The percentage of the world’s population using the Internet has grown by huge amounts since 1995:
- December 1995 – 4% (16 million)
- December 2000 – 5.8% (361 million)
- December 2005 – 15.7% (1.018 billion)
- September 2010 – 28.8% (1.971 billion)
- December 2015 – 46.4% (3.366 billion)
- June 2017 – 51.7% (885 billion).
As that population has grown, the field of technology has simultaneously been fueled as a market, and the digital world has rapidly evolved. To have a sense of key trends is to understand how tech is changing so that you and your business can develop a stronger strategic stance and prepare for the years ahead.
Here are 8 of the biggest trends in technology for 2018:
Artificial intelligence (AI)
In order to improve customer experience, redesign business models, and bolster the way decisions are made, AI will be increasingly integrated into business.
A poll by Gartner suggests that the need for AI is recognized throughout industry, while adoption is still accelerating: 59% of companies are researching and developing an AI plan; the other 41% are either testing or have already implemented it.
AI will give businesses that use it a competitive advantage. Narrow AI, machine-learning geared toward performing a very specific function (as in driving a car in a test setting or comprehending language), will be the focus of most growth. General AI, meanwhile, is not seen as the most promising area at present since a broad application is not yet viewed as practical, per Gartner.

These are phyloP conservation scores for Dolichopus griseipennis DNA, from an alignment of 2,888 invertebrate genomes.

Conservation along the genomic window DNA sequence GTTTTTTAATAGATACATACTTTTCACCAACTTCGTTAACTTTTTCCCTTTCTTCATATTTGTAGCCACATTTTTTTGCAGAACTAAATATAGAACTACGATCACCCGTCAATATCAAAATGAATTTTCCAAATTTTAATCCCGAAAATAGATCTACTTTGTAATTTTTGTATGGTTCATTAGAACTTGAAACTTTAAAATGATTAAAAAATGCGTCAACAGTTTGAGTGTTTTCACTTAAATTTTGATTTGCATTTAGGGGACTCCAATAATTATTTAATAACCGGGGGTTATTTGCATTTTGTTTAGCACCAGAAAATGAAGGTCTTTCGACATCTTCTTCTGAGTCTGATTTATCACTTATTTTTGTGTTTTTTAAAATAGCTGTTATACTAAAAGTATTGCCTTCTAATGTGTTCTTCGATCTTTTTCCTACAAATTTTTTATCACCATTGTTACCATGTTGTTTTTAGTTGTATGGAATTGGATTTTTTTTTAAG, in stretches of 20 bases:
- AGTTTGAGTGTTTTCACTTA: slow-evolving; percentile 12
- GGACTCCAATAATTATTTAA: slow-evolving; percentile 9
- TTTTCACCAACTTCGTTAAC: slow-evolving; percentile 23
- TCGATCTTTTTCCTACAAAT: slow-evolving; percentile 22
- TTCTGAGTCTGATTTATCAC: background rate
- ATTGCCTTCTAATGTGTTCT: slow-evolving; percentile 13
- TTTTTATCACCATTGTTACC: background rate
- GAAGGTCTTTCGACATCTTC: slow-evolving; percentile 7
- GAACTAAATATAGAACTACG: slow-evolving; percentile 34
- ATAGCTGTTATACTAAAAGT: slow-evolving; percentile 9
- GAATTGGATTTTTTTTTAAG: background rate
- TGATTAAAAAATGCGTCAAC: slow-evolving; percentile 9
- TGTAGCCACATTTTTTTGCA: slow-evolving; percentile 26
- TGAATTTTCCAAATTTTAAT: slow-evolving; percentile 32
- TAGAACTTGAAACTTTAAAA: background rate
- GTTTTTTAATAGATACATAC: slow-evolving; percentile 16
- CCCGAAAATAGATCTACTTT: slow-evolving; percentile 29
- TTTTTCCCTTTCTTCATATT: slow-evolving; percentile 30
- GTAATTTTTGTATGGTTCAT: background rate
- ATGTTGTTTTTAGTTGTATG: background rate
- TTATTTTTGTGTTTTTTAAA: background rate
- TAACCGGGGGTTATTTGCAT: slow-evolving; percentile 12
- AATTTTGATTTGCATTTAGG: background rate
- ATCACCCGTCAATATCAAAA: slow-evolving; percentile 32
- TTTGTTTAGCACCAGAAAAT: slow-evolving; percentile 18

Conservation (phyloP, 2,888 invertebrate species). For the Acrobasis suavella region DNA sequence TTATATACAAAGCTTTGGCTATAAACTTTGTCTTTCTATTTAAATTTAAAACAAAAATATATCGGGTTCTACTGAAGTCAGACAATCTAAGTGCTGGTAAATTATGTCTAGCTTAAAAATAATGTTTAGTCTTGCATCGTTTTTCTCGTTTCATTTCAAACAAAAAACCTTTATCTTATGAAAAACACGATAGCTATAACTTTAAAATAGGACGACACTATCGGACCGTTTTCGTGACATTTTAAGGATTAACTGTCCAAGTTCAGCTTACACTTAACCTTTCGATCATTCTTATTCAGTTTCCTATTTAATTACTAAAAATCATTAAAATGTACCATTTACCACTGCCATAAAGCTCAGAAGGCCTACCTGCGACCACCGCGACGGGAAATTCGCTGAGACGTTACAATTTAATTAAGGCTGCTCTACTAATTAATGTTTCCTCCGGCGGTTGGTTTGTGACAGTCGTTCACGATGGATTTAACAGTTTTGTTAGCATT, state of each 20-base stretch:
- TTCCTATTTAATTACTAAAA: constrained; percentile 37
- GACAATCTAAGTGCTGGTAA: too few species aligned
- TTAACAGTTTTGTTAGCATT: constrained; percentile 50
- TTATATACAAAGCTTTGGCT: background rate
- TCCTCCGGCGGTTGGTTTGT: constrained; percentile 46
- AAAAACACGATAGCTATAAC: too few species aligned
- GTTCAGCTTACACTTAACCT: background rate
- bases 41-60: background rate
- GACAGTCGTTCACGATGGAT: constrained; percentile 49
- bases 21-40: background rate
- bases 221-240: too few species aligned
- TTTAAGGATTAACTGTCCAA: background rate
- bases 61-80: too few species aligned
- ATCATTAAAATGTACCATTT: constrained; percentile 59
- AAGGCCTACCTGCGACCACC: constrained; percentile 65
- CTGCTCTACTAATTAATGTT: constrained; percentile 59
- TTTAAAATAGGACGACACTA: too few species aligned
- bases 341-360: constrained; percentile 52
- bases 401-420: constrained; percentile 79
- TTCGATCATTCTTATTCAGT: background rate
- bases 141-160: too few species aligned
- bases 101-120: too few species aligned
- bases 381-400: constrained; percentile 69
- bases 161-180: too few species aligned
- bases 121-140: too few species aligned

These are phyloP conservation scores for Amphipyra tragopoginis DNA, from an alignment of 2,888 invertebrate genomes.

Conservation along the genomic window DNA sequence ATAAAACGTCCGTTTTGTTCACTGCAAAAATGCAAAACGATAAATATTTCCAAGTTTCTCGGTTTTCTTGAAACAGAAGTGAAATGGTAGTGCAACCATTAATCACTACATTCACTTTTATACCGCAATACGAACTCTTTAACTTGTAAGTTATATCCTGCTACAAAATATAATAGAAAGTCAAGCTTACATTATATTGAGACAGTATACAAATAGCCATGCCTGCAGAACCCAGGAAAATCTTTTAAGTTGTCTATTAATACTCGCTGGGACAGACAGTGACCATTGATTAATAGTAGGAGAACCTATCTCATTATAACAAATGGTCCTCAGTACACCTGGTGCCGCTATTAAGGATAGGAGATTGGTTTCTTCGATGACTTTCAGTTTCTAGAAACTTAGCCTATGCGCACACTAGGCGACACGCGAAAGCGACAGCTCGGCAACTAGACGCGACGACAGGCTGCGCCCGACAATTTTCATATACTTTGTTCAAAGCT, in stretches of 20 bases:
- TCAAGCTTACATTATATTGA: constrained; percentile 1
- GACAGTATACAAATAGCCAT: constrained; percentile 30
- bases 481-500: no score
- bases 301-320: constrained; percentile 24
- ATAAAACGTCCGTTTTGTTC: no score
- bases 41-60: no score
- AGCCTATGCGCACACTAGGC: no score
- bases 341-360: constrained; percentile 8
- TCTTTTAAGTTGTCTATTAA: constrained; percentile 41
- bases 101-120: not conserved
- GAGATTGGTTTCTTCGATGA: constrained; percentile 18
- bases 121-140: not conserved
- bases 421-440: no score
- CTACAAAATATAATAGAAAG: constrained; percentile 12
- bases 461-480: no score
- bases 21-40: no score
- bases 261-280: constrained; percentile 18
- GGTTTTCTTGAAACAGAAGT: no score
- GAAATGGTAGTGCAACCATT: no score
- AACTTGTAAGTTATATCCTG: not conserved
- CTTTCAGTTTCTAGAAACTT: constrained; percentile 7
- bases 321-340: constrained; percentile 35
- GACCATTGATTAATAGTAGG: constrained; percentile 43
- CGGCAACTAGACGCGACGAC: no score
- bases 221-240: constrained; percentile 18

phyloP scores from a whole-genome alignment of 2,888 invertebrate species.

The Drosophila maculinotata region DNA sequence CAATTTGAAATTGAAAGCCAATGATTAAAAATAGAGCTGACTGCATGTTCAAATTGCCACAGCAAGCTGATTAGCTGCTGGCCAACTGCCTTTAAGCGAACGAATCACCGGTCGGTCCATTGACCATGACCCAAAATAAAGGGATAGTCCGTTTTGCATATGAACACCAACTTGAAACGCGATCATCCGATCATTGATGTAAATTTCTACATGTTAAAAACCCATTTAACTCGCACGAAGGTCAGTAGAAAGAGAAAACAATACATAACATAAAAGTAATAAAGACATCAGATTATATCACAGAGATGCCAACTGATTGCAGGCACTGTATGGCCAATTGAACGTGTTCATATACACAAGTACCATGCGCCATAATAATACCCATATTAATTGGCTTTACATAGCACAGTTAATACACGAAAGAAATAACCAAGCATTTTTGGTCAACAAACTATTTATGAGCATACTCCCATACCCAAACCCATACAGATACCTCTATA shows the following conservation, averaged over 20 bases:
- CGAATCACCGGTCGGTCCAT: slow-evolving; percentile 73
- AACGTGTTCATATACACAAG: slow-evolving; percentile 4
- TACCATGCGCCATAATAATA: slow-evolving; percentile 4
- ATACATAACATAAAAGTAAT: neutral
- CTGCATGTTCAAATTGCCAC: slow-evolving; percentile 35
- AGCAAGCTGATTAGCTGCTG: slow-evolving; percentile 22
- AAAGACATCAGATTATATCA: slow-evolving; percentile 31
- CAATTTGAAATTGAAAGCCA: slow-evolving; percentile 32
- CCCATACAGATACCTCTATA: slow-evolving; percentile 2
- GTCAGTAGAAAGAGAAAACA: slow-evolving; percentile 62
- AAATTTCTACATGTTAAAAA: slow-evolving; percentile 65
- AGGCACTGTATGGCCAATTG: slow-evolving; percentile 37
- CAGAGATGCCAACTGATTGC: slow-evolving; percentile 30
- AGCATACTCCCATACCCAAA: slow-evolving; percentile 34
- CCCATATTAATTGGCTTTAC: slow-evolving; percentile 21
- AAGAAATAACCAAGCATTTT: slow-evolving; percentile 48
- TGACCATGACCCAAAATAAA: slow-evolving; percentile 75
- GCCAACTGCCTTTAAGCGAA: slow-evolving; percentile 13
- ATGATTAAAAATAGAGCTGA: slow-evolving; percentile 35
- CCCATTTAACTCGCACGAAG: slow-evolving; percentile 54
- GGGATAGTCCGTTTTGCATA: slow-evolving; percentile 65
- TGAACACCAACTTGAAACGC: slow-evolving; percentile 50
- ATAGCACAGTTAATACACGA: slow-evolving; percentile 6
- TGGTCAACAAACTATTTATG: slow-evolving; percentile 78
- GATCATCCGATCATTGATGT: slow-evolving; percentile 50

Internet of Things
The Internet of Things is a massive area of growth. The devices within the IoT (from smart watches to refrigerators to thermostats to cars) need to be able to collect large amounts of data and connect with other devices to exchange it without the need for any manual interaction.
Just about any device can be smart and connected, making it an IoT endpoint. A quarter of a billion vehicles will be connected to the Internet by 2020, making them all part of the IoT. Within our home, common digital objects such as televisions and personal assistants are connected. More items that are not typically smart, such as yoga mats that track the movement of the body, are joining the ranks.
The expansion of the IoT is mind-bending when you consider that there will be 75 billion devices within it by 2020, according to IHS.
As many companies are continuing to ramp up their cloud adoption, edge computing is also getting a rise in attention. Computing at the edge is gaining popularity in large part because of the degree of speed and performance needed for the IoT. AI-enabled devices, self-driving cars, drones, and various other devices will often communicate at the edge for true real-time processing. Edge computing will by no means surpass or supplant the needs for cloud, though, as indicated by Daniel Newman: “Though edge will continue to be the go-to choice for processing real-time data,” he notes, “it’s likely that the most important and relevant data will still head cloud-ward.”
Distributed trust systems
Distributed ledgers, cryptocurrencies, and blockchain all fall within the category of distributed trust systems, sets of tools that allow for integrity of transactions, through reliable and tamper-evident methods, within a distributed design. Forces fueling this trend are excitement within the press for these approaches and the focus through venture capital – such as the funding of Ripple, Digital Asset Holdings, Blockstream, and Circle (all startups). Although there is a lot of discussion of this method, Forrester Researchers believe that it will be a slow-developing market that emerges over the next 10 years.